Racism rears its ugly head constantly in the dating lives of black women in a white man's world.
By
Jennifer Neal

16 Jul 2018 - 2:21 PM  UPDATED 16 Jul 2018 - 2:26 PM

When I first moved to Germany, I met a doctor who had worked for a humanitarian organisation. He spoke five languages, read all my favorite books and we could speak for hours about politics, art and life.

One night, we ate burgers in the dirty heat of Kreuzberg, and walked all night through the city until he dropped me off at my Airbnb.

Needless to say, I was impressed. Apparently, so was he – quick to extend an invitation for me to visit him at his new post in Africa.

But something about him didn’t feel right, and I couldn’t put a finger on it until I decided to go with my gut and end it a few weeks in.

That was when he told me that he was a rich, white doctor who made €11,000 [$A17,000] a month – to use his exact words.

Women in Haiti, Peru, Cameroon and the Dominican Republic all threw themselves at his feet – so who the hell was I to refuse him?  

As a stand-up comedian, my dating life is an infinite well of fodder for my on-stage antics. Most of the conversations that other women reserve for their Sunday brunch catch-ups with girlfriends or private group chats are all laid out in their plain, naked glory before a crowd of complete strangers who find endless amusement in the cringe worthy and, at times, heartbreaking reality of being a black woman dating in the age of the internet. But when I’m approached after sets and pressed about the authenticity of my stories, I tell them all the same thing: every word is true.

To be fair, love isn’t easy for anyone. It never has been. If that were the case, then we would be suffering from a dire shortage of breathtaking artwork, poetry, architecture, literature, self-help books, bad movies starring Katherine Heigl, faerie tales and overly-saccharine pop tunes that really do a disservice to address the crushing reality of trying to emotionally, intellectually and physically connect with another human being.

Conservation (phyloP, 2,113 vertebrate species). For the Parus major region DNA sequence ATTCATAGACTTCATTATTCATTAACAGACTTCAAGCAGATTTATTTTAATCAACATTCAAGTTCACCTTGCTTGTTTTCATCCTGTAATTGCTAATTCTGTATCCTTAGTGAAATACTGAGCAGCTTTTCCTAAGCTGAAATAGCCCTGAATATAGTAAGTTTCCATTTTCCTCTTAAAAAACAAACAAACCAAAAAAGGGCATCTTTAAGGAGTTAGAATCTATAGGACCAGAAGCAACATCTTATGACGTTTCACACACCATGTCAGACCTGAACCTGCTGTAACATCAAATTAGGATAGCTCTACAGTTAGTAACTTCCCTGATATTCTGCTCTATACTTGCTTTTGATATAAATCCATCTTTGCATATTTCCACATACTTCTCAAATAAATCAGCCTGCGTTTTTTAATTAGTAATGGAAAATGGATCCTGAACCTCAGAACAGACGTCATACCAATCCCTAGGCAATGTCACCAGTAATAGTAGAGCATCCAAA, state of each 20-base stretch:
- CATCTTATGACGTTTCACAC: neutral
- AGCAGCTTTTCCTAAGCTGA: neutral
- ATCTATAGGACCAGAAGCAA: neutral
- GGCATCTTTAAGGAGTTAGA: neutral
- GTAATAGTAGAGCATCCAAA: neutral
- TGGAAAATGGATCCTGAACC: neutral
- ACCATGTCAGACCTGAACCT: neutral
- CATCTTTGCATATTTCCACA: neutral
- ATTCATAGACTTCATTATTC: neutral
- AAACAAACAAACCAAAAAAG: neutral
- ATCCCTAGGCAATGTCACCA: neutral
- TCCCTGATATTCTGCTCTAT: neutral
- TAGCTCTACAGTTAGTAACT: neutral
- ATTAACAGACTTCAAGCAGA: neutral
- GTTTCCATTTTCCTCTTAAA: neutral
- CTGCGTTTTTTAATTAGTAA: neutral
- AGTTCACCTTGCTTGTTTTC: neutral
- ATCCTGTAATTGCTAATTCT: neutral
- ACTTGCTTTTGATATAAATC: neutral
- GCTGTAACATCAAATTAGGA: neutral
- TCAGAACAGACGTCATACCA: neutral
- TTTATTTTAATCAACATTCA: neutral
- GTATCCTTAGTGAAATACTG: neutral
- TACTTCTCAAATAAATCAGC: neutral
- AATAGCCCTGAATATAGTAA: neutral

Even if you do, there’s a reasonable argument to be made that the real work begins after the fact. And I’ve never met an individual, happily matched or otherwise, who said “You know, the self-flagellation I commit daily to seek validation from another human being is really the best part of my day.”

Women in Haiti, Peru, Cameroon and the Dominican Republic all threw themselves at his feet – so who the hell was I to refuse him? 

Race does, unfortunately, add another gigantic element of complexity. In my experience, these dynamics with non-black men usually play into one of two narratives: fetishisation or vilification. More time than I care to recall, I’m either playing an unwitting role in helping a completely mediocre white guy who’s grown up on really bad hip hop realise his life-long dream of having a sassy black girl on his arm to raise his social capital, or I terrify him with my muscular physique and razor sharp retorts, causing him (or worse, his family) to question their fragile self-image as the spectacular white saviours society has raised them to be. 

It’s true that men are described as opinionated and determined, whereas women are stigmatised with the labels “bossy” and “loud.” But as a black woman, I’ve been described as threatening. Intimidating. Scary. Hostile. Aggressive. Argumentative.